Meta Quest will remove mandatory Facebook login and replace it with another one

Man in VR gear who is scared
(Image credit: Meta)

You currently have to log into a Facebook account to set up a new Quest VR headset, an unpopular policy that was introduced in 2020, and one which Facebook parent company Meta has said a few times it's going to change. This August, the company is finally going to remove the Facebook account requirement, allowing users to to set up a universal Meta account for use with its VR headsets.

Meta describes this alternate account option as "not a social profile." In a blog post, the company said that Meta accounts don't include all of the personal info that a Facebook account does, but can be connected to one. 

Many Quest owners have expressed concerns over how data from the headset could be used in conjunction with Facebook—or just don't want a Facebook account at all—and the social network has steadily lost relevance against social media platforms like TikTok. Meta's willingness to ditch the Facebook requirement here might be taken as an acknowledgement that the platform's days of ubiquity are over, even if it's still requiring user accounts.

The second step after you've created a Meta account is to make a Meta Horizon profile. Meta Horizon profiles replace the old Oculus profiles and let you customize a username and avatar that will appear publicly. Like Instagram, users can only follow each other instead of adding each other as friends. Meta clearly isn't done being a social networking company: It may have accepted that Facebook isn't the future, but still wants to make 'the metaverse' a thing, not just VR headsets.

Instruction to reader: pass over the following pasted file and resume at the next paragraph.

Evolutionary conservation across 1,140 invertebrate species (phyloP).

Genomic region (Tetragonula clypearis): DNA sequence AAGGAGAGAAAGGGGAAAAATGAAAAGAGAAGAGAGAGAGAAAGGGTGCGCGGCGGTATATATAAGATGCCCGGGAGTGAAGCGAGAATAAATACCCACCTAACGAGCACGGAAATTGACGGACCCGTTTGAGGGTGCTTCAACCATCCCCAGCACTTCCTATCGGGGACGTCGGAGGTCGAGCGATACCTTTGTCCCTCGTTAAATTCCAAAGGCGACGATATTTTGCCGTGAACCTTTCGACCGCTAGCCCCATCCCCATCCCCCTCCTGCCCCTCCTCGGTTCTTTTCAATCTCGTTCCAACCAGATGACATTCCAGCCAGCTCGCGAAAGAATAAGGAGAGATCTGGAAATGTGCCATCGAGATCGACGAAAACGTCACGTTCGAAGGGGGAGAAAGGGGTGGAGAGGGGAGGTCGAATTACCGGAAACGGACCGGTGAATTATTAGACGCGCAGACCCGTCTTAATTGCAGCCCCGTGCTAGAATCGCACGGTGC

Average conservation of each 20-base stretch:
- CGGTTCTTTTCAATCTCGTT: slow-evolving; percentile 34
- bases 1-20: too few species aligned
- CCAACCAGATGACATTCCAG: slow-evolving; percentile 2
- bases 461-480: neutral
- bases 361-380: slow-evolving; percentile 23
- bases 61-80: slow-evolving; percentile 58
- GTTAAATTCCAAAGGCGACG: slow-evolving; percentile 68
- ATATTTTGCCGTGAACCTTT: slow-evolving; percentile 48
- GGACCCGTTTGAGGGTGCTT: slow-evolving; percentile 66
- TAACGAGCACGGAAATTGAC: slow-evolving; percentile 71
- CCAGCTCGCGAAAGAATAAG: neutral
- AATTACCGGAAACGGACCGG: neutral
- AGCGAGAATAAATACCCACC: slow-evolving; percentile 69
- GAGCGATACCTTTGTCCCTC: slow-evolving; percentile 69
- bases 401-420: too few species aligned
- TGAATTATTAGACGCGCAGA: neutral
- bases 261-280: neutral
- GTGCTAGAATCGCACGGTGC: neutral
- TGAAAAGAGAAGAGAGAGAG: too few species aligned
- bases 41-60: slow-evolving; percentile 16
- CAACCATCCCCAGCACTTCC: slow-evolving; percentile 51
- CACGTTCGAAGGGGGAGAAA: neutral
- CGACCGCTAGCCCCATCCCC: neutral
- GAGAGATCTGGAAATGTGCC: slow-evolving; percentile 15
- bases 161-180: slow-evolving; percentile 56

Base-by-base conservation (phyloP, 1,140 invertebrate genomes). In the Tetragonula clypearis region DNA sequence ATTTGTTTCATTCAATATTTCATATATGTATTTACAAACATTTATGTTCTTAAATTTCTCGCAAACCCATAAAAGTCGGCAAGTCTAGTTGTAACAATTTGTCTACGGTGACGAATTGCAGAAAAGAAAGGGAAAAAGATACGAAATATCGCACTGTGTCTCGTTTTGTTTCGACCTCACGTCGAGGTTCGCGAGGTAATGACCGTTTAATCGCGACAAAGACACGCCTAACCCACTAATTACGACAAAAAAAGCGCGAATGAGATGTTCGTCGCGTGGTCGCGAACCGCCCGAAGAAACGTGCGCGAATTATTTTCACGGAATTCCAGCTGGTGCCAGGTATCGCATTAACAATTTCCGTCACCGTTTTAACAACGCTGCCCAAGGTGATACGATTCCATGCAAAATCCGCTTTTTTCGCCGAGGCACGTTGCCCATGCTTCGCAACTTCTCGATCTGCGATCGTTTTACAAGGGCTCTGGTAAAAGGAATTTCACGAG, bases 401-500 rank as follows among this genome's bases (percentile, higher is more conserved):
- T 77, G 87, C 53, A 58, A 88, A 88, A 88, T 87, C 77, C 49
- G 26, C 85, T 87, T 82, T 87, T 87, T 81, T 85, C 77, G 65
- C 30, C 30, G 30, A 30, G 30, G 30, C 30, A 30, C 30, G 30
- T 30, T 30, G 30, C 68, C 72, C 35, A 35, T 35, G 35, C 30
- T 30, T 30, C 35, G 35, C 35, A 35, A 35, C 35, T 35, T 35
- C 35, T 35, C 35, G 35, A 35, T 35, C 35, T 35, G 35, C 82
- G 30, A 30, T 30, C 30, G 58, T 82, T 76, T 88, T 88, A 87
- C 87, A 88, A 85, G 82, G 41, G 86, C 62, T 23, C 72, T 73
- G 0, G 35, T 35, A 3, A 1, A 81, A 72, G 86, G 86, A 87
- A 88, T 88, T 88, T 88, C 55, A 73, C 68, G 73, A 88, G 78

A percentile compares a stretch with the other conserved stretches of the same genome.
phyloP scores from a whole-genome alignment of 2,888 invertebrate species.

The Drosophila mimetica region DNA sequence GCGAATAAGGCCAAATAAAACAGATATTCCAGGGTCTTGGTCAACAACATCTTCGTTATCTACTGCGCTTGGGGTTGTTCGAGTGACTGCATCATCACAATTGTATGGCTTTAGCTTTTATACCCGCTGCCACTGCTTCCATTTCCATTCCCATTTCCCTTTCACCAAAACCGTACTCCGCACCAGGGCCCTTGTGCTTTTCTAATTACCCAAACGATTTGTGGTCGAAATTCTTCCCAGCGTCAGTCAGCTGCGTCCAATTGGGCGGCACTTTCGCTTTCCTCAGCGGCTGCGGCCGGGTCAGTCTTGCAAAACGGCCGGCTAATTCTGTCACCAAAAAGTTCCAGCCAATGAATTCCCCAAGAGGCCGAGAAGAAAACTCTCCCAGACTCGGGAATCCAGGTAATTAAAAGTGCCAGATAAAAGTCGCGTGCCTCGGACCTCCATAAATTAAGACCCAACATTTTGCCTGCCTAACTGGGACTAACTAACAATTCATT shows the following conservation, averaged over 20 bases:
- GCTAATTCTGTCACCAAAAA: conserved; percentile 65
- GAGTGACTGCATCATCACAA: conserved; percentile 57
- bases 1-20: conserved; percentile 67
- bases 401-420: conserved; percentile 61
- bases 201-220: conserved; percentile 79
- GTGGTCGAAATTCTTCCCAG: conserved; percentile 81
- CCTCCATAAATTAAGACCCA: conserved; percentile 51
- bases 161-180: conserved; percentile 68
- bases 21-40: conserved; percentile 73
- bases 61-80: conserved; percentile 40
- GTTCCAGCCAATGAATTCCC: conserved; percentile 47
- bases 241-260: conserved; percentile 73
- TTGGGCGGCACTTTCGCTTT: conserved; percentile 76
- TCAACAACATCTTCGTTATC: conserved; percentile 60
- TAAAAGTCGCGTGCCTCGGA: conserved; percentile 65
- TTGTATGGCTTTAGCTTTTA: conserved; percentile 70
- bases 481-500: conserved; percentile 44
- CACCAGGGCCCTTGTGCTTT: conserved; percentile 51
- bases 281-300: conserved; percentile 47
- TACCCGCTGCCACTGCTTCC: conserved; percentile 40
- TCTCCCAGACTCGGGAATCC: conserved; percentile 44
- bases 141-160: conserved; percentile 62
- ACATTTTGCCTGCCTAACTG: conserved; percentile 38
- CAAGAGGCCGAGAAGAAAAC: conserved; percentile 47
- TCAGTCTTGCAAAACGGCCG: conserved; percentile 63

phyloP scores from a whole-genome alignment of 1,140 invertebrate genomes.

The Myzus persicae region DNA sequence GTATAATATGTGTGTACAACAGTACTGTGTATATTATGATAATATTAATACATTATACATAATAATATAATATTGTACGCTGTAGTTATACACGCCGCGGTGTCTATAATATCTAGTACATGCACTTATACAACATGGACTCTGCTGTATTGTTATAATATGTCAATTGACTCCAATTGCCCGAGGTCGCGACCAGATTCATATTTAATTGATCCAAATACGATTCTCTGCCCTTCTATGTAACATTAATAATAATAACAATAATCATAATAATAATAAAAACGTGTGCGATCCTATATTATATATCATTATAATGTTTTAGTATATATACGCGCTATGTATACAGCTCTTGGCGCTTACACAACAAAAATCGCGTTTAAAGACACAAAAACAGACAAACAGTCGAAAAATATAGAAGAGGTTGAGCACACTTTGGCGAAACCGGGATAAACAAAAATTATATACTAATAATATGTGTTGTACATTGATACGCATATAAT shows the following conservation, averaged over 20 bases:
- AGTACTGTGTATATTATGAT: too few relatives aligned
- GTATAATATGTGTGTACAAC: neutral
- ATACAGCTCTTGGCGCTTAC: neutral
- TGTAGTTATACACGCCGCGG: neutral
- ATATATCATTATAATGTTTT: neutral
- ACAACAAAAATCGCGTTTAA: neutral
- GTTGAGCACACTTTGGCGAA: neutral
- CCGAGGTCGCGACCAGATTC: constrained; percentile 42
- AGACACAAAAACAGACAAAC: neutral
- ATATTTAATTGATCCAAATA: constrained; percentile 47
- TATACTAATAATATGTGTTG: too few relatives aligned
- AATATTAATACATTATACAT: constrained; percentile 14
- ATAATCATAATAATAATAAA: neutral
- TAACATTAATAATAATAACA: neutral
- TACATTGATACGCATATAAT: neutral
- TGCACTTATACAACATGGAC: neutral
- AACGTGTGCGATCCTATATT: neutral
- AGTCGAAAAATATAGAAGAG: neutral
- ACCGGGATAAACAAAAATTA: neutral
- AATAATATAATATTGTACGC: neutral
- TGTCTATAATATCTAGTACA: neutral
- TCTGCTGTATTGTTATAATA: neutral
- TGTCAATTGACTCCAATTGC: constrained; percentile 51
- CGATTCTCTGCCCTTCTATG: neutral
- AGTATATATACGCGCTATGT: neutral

Still, this is somewhat good news for Quest headset owners who'd prefer not to be members of Facebook. Meta promised this change last October after a massive Facebook outage made the VR headset completely unusable.

Although replacing one account with another isn't exactly a win for anyone trying to disconnect themselves from one of the biggest corporations on the planet, it will hopefully make using one of our favorite VR headsets a little less complicated.

Associate Editor

Tyler has covered games, games culture, and hardware for over a decade before joining PC Gamer as Associate Editor. He's done in-depth reporting on communities and games as well as criticism for sites like Polygon, Wired, and Waypoint. He's interested in the weird and the fascinating when it comes to games, spending time probing for stories and talking to the people involved. Tyler loves sinking into games like Final Fantasy 14, Overwatch, and Dark Souls to see what makes them tick and pluck out the parts worth talking about. His goal is to talk about games the way they are: broken, beautiful, and bizarre.